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Global pork giant Smithfield Foods makes a lot of claims about the environmental sustainability of its products and hog production system. This week, IATP joined a legal petition submitted to the Federal Trade Commission (FTC), charging that Smithfield makes false and misleading claims about the sustainability of its pork production and the company’s environmental record. 

The FTC filing, led by Food & Water Watch, documents Smithfield’s claims about environmental stewardship in contrast to the company’s record of environmental violations. Smithfield, owned by the Chinese company WH Group, is the third-largest water polluter in the U.S., and in 2019 the company was issued at least 66 notices of violations of environmental protection laws, according to the filing. In September, Smithfield contractors were fined for manure spills in North Carolina. In 2018 and 2019, Smithfield was fined for water pollution violations at its Sioux Falls, South Dakota plant. Smithfield has lost five different nuisance lawsuits related to odor and air pollution in North Carolina filed by neighbors in largely African American rural communities.

Smithfield operations in North Carolina also are at particular risk for severe climate-related weather events like hurricanes, but the company has yet to adequately disclose that climate risk. Some of those operations experienced manure lagoon spills into waterways when hurricanes hit the region over the last several years.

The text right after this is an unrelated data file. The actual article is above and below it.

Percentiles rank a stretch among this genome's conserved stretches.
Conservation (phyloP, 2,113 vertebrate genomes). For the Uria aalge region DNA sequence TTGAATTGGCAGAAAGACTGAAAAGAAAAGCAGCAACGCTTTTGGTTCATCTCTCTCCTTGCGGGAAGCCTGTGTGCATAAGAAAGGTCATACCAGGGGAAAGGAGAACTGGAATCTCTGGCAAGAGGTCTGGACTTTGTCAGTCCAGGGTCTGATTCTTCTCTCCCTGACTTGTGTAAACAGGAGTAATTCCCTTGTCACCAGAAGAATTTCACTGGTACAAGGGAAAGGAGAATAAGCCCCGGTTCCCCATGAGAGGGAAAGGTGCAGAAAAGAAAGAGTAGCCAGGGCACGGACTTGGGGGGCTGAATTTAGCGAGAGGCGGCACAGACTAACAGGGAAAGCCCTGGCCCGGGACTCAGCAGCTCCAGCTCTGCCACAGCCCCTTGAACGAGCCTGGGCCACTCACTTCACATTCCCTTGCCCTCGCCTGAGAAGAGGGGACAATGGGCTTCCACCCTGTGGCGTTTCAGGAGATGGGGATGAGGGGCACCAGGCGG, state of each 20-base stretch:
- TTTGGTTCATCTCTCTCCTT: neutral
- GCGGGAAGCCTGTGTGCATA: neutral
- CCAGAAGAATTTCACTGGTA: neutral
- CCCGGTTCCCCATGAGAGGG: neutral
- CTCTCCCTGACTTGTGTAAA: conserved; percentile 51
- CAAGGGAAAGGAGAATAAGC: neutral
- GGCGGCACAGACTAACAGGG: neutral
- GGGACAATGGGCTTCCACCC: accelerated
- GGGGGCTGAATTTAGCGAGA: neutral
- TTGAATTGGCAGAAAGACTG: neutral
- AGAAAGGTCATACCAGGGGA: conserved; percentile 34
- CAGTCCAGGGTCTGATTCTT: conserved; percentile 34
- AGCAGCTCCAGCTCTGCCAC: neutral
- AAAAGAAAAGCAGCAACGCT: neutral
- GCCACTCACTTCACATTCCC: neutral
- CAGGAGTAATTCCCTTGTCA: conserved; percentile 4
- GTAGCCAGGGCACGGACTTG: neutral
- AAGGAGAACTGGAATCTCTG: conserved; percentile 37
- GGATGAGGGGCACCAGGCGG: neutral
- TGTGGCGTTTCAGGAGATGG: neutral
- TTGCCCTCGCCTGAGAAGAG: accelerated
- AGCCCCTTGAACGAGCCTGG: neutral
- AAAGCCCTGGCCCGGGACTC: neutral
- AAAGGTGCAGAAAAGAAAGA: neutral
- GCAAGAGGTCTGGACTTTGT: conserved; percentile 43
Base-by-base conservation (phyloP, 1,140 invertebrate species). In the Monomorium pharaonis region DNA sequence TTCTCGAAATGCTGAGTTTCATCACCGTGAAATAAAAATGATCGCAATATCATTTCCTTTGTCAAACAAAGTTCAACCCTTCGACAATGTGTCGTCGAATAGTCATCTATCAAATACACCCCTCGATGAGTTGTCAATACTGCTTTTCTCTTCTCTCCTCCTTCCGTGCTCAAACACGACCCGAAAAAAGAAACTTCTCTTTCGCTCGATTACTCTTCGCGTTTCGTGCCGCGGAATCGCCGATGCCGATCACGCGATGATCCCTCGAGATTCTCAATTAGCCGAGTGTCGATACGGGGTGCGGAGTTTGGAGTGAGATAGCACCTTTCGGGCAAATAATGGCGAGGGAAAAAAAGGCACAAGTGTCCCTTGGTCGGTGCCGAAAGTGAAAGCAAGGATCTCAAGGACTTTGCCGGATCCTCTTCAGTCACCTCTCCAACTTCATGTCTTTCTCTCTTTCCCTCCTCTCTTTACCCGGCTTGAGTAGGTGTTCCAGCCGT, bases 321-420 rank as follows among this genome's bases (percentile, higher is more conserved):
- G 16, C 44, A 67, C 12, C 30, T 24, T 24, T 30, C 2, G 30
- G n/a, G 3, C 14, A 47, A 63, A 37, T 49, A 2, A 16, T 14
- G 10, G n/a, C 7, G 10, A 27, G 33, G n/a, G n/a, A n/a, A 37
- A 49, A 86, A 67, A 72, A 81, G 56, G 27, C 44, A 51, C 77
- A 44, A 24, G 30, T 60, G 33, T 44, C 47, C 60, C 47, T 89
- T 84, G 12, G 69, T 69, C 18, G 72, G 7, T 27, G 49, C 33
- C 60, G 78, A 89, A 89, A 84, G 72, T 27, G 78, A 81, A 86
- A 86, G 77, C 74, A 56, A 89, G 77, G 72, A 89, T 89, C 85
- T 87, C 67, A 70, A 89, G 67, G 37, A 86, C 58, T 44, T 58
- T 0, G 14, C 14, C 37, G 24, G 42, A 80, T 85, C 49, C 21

In 2018, IATP reported on the greenhouse gas (GHG) emissions of Smithfield through our Emissions Impossible report. We estimated the company emitted 30 million metric tons of CO2 equivalent per year globally — or 12th in the world among global meat and dairy companies.

Smithfield has attempted to blunt criticism of air pollution and GHG emissions by working with the natural gas industry giant Dominion Energy to install methane digestors on its hog lagoons to generate factory farm gas to feed into pipelines. But the petition makes clear that factory farm gas does not address the core problems with Smithfield’s hog production system and the associated water and air pollution — and in fact, by incentivizing more manure production, it may make these issues worse.

Not covered in the petition is Smithfield’s treatment of workers, particularly during the pandemic. The company’s meatpacking plant in Sioux Falls, SD was one of the nation’s first meatpacking COVID-19 hotspots. The company was slow to provide protective gear, share testing data with the public or workers and allow workers paid sick leave, as well as resisted labor inspections.

The FTC filing asks the agency to investigate and take enforcement action against Smithfield by requiring it to remove misleading claims, and to prohibit the company from making similar misrepresentations in the future. In addition to IATP, joining Food & Water Watch in filing the petition are Cape Fear River Watch, Dakota Rural Action, Family Farm Action Alliance, Iowa Citizens for Community Improvement, Missouri Rural Crisis Center, Pennsylvania Farmers Union and Socially Responsible Agriculture Project.